A new study indicates that saying a prayer makes people less angry and aggressive in behaviour
A series of studies showed that people who were provoked by insulting comments from a stranger showed less anger and aggression soon afterwards if they prayed for another person in the meantime.
A recent study at
. Research shows that prayer can help people cope better with their anger and feel less aggressive towards the aggressor. Ohio State University
According to Brad Bushman, co-author of the study and professor of communication and psychology at Ohio State University., “The benefits of prayer identified in this study don't rely on divine intervention: they probably occur because the act of praying changed the way people think about a negative situation.
He said that people often turn to prayer when they're feeling negative emotions, including anger and they found that prayer really could help people cope with their anger, probably by helping them change how they viewed the events that angered them and helping them take it less personally.
Results indicated that prayer helped calm people regardless of their religious affiliation, or how often they attended church services or prayed in daily life.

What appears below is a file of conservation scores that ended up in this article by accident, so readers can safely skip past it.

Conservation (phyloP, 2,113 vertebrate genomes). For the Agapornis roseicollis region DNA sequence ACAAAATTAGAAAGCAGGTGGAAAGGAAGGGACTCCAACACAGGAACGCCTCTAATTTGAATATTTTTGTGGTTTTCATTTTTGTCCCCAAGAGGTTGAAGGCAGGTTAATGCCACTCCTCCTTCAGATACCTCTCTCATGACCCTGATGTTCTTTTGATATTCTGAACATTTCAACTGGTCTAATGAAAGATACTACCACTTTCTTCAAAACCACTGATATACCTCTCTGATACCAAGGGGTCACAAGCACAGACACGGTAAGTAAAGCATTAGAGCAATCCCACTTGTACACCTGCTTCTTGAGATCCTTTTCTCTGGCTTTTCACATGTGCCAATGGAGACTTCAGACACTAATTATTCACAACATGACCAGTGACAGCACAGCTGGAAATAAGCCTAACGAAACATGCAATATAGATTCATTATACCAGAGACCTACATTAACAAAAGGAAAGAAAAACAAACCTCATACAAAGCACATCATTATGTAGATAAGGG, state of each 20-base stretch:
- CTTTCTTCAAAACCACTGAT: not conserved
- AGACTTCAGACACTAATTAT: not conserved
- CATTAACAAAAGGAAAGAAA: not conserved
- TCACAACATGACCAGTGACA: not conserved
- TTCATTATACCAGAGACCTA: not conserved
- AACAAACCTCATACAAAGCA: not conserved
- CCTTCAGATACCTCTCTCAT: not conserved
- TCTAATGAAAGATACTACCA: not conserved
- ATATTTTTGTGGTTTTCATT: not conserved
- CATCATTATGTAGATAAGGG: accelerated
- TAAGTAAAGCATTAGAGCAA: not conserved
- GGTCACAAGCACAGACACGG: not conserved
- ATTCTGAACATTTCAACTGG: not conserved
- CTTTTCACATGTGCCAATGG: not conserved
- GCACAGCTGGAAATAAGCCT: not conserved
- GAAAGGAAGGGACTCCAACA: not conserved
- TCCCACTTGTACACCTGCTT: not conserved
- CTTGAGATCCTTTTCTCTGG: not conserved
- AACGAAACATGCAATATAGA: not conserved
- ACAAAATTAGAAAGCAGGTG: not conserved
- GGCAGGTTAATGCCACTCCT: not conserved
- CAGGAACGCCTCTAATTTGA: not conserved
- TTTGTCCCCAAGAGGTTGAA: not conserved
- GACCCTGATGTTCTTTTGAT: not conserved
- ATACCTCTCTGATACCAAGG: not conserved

The entire project consisted of 3 separate studies.
There were a total of 53 US. College students in the first study.First, they completed a questionnaire that measured their levels of anger, fatigue, depression, vigor, and tension.
They were then asked to write an essay about an event that made them feel very angry. Later on, they were told that the essay would be given to a partner, whom they would never meet, for evaluation.
Actually, there was no partner and all the participants received the same negative, anger-inducing evaluation that included the statement: "This is one of the worst essays I have ever read!"
After making the participants angry, the researchers had the students participate in the second "study" in which they read a newspaper story about a student named Maureen with a rare form of cancer. Participants were asked to imagine how Maureen feels about what happened and how it affected her life.
Then, the participants were randomly assigned to either pray for Maureen for five minutes, or to simply think about her.
Afterwards, the researchers again measured the students' levels of anger, fatigue, depression, vigor and tension. As expected, self-reported levels of anger were higher among the participants after they were provoked. But those who prayed for Maureen reported being significantly less angry than those who simply thought about her.
Prayer did not show any effect on the other emotions measured in the study.